I have an alternative that I have been thinking about. I propose a system players can use as many items as they want but will begin incurring "spell sickness" after their first use of a magic item.

To offer an example as an explanation, a player wants to drink some healing potions. A player could drink one healing potion in a day without making a spell check but after that first use of a "healing" item, the player would need to make a flat check or 10 (or perhaps 11 - 1/2 Cha mod) in order to gain the benefit of another item. When a player fails this check, the consumable is not wasted and the item still activates but the player gains a level of "Spell Sickness".

Spell sickness lasts until the player takes a rest for the night or casts a special ritual that removes spell sickness. The rank of spell sickness applies a penalty to saves against spells, spell sickness checks, and . If a player gets to 3 spell sickness, they also gain slowed 1--effectively ending their adventuring day. At spell sickness 4, the player falls unconscious.

Additional item keywords and class feats/features could modify this system of course.

You could introduce lines of items with the "redundant" keyword for instance. Redundant keyword items might be more expensive than competing items but could ignore the need to to make spell sickness rolls once a day. Similarly, higher level items might have the keywords "double redundant" that lets you use the item once after you had already used a "redundant" keyword item already. You could even go farther and eventually introduce "triple redundant" items.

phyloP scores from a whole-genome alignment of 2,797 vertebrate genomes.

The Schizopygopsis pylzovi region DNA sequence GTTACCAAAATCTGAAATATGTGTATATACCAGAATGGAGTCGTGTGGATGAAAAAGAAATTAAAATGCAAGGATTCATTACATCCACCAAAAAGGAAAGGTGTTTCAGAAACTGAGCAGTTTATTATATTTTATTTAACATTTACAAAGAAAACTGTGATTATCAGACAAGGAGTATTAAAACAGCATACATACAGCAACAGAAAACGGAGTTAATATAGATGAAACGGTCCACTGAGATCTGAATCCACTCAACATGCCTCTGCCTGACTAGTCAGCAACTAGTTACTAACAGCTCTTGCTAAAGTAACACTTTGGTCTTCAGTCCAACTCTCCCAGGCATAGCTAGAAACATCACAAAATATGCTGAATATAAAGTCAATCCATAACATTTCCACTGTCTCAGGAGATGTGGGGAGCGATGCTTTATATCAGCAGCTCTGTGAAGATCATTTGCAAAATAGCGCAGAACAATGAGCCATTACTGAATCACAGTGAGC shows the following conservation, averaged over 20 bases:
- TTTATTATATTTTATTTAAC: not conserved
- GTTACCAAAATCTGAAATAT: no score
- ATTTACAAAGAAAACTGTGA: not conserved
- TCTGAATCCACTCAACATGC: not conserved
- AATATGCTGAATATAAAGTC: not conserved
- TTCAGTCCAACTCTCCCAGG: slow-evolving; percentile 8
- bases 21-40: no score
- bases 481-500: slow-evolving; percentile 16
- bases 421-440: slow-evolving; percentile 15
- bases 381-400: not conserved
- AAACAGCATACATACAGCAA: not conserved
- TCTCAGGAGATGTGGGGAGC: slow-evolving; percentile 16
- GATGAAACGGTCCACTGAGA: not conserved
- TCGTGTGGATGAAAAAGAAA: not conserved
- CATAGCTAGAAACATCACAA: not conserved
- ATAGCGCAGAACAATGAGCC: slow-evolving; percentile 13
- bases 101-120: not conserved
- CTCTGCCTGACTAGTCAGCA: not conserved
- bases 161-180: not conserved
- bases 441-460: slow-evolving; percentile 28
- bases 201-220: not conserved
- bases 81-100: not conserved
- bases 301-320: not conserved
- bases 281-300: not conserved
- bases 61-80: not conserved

The ritual part of this story is actually inspired by another thread that asks if there can be ritual healing spells added to the game:
Introduce a common ritual that removes spell sickness, the cost of which is dependent on a player's level and whose cost increases each time a player tries to benefit from the spell again in the same day.

A proposed cost:
1gp/level in materials. Double this cost every time a character would try to benefit from this spell again in the same day.

Do people have thoughts?


3 people marked this as a favorite.

We ran Pale Mountain with 1 GM and 2 players each building two PCs.
The party composition was as followed:

Dwarven Crossbow Ranger (played by me)
Dwarven Evocation Wizard (played by me)
Dwarven Wild Druid (played by my friend)
Dwarven Warrior w/ Dwarven Waraxe (Played by my friend)

General comments and impressions

-Healing-
All healing was spread between the Druid w/ the support of a lesser staff of healing and the wizard w/ the support of a lv. 1 wand of heal and the extra resonance feat. This healing solution worked well enough, actually. The party actually managed to complete 3 encounters per day even with our limited healing capacity but we played it pretty carefully and got lucky here and there.

-Crossbow Ranger Impressions-